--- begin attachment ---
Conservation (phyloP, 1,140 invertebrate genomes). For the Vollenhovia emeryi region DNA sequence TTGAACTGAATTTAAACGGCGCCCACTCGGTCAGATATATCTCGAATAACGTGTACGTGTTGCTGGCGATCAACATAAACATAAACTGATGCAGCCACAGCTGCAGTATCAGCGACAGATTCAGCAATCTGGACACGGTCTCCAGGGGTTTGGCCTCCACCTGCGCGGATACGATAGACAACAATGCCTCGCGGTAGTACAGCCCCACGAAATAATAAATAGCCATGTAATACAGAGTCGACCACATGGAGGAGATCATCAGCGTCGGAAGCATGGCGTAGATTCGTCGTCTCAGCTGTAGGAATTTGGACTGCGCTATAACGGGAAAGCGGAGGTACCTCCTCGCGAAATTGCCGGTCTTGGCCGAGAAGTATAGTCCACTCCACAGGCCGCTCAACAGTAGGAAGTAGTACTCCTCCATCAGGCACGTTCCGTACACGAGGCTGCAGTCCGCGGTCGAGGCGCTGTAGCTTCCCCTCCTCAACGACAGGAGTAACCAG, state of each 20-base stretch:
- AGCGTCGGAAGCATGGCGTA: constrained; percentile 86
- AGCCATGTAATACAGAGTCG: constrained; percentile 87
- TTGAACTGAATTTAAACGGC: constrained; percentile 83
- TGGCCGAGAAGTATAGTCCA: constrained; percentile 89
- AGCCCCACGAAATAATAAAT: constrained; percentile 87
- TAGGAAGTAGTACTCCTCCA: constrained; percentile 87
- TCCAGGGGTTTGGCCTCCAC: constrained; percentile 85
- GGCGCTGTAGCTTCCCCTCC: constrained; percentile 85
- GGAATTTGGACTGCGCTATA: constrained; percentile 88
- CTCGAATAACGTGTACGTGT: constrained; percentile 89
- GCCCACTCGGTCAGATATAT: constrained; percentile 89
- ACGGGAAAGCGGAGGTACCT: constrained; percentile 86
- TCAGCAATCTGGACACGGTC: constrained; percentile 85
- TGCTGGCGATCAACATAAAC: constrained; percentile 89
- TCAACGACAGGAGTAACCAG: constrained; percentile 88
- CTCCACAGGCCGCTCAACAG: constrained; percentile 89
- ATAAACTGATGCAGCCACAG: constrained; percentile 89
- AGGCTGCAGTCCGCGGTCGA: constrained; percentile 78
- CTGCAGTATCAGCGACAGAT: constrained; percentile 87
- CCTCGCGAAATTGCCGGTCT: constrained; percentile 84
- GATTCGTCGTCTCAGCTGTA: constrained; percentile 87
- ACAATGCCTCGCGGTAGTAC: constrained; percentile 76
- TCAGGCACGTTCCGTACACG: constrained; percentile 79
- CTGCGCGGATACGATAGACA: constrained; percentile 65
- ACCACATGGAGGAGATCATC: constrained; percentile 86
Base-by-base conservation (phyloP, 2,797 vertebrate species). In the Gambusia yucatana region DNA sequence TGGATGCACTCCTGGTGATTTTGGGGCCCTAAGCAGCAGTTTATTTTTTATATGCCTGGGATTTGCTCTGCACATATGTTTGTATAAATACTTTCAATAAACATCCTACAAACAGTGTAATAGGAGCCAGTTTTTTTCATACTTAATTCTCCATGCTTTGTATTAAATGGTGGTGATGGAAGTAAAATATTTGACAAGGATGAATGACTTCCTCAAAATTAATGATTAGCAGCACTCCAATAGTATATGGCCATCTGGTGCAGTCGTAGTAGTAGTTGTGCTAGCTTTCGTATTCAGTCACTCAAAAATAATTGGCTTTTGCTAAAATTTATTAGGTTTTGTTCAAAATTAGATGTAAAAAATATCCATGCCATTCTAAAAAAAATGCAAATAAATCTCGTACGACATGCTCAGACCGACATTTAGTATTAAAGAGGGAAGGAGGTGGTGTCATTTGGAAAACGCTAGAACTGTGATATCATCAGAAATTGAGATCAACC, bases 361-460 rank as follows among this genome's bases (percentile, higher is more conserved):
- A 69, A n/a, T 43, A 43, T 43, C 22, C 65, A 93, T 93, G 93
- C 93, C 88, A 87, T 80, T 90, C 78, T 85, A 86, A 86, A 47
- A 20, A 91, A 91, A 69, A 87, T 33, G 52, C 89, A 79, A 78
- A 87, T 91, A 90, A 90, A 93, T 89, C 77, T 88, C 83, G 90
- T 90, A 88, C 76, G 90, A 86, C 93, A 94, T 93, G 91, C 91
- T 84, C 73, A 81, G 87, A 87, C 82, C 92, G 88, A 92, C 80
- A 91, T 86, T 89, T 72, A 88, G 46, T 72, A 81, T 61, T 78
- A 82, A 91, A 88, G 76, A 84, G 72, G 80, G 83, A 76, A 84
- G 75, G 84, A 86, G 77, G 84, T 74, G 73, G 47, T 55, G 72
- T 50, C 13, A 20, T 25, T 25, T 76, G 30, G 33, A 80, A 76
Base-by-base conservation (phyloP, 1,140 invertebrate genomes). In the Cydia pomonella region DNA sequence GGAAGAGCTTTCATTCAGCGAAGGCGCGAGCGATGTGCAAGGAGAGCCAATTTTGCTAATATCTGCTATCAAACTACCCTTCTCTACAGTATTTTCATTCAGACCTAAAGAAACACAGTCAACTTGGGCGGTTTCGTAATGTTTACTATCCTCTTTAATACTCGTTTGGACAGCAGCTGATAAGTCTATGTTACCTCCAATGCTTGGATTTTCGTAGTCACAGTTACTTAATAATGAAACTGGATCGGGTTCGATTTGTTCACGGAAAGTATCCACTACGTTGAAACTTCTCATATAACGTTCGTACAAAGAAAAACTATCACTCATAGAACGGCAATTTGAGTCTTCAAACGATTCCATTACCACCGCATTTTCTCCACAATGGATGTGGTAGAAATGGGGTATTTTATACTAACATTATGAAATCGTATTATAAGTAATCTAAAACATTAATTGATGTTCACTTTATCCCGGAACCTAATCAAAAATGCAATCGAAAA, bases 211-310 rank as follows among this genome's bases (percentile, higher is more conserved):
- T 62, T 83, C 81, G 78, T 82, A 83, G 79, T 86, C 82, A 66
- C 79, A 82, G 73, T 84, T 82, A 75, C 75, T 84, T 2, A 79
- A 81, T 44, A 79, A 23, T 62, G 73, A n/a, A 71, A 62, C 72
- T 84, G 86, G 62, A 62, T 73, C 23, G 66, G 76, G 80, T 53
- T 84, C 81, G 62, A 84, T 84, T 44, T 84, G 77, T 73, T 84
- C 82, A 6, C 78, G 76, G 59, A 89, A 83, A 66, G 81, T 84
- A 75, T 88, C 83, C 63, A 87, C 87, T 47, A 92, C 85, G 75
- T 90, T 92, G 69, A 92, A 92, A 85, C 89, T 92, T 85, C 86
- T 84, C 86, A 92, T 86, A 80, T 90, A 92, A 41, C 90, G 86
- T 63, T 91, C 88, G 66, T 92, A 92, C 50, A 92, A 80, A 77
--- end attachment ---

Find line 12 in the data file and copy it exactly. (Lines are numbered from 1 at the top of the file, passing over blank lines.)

- GCCCACTCGGTCAGATATAT: constrained; percentile 89